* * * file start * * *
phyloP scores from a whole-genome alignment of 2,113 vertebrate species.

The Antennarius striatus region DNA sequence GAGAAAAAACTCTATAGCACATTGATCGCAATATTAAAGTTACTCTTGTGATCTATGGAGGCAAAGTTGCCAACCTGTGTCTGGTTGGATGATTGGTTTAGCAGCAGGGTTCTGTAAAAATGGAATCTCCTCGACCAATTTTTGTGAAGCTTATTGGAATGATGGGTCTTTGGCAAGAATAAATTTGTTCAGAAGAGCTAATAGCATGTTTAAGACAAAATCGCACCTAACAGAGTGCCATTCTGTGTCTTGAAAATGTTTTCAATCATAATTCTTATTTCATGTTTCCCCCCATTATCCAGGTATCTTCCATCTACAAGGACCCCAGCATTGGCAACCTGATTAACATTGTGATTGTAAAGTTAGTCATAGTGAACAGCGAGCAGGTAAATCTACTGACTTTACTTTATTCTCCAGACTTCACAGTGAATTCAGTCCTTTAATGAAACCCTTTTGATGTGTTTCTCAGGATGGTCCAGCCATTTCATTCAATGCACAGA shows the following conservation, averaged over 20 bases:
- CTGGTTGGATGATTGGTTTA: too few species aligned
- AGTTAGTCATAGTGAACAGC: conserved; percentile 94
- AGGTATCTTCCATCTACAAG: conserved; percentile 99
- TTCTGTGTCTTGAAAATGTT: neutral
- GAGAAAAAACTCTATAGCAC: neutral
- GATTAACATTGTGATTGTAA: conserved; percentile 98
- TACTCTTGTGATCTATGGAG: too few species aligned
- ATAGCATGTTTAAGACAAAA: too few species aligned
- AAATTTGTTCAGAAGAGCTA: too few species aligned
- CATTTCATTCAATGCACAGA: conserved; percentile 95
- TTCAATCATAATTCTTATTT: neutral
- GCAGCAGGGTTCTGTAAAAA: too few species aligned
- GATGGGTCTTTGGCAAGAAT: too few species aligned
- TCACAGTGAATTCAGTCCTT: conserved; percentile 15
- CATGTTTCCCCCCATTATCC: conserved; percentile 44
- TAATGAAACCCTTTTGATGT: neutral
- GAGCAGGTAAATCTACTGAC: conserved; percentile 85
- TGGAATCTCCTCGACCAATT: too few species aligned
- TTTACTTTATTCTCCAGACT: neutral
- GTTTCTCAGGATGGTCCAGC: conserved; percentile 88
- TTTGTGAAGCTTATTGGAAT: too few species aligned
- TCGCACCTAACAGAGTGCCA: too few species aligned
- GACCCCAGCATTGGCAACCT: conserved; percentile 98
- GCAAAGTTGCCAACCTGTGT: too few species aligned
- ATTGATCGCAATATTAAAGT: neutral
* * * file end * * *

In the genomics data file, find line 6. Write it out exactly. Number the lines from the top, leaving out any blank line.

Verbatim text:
- TTCTGTGTCTTGAAAATGTT: neutral